Most towns received Carnegie grants that resulted in buildings either exclusively or primarily for the use of a library. However, this was not the case everywhere. Boston was granted funds by Carnegie that formed part of a much grander and more elaborate plan.
It had been originally intended to provide a Free Library and a School of Art to commemorate Queen Victoria’s Diamond Jubilee in 1897. A public subscription fund was inaugurated that was soon accepted by Boston Corporation. The Corporation had also committed itself to providing new accommodation for the Council offices and for the Police and Fire services, so these were included in the scheme. The result was the opening of the new Municipal Buildings in West Street which accommodated the Council Offices, Mayor’s Parlour, Fire Station, Police Station, Police Court and Cells and School of Art, as well as the Library and Reading Room. The Library was given exclusive use of its own designated rooms. Andrew Carnegie donated £560 towards the library scheme and the Mayor, Alderman Joseph Cooke, who officially opened the premises, contributed a further £500.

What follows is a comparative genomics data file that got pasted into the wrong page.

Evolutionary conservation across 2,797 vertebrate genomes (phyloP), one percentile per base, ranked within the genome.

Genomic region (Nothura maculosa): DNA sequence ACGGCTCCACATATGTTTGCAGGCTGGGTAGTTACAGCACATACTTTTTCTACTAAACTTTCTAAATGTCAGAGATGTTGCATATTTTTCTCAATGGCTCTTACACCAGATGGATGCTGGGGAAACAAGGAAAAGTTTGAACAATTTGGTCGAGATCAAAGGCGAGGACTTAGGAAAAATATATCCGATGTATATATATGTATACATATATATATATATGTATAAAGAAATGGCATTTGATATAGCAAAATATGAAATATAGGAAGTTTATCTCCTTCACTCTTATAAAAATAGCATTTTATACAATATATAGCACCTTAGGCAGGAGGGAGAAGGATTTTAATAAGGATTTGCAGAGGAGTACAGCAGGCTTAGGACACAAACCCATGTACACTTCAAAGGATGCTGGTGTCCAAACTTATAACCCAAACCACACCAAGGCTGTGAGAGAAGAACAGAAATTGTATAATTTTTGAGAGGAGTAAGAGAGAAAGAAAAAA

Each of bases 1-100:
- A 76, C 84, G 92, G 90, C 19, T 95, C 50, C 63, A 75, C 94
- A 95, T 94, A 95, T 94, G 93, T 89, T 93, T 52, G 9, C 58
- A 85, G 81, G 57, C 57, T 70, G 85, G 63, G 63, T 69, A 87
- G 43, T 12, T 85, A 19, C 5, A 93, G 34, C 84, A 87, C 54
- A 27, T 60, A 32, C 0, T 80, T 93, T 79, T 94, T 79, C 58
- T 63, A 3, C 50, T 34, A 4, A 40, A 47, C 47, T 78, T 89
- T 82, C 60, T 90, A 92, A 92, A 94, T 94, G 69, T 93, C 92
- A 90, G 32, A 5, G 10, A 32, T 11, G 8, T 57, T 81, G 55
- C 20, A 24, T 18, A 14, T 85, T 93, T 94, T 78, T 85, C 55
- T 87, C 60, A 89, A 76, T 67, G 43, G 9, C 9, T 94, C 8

[from the article by David Lambourne – see link below]
The architect was James Rowell.
Current status: No longer a public library – now offices.
- Year grant given (if known):
- Amount of grant: £560
- Year opened: 16 June 1904, by Alderman Joseph Cooke
Photo of library in 2020:
Old photo of library (postcard):
Nothing in my collection yet
- David Lambourne wrote a series of short articles on Lincolnshire’s Carnegie libraries which were published in ‘Lincolnshire Past and Present‘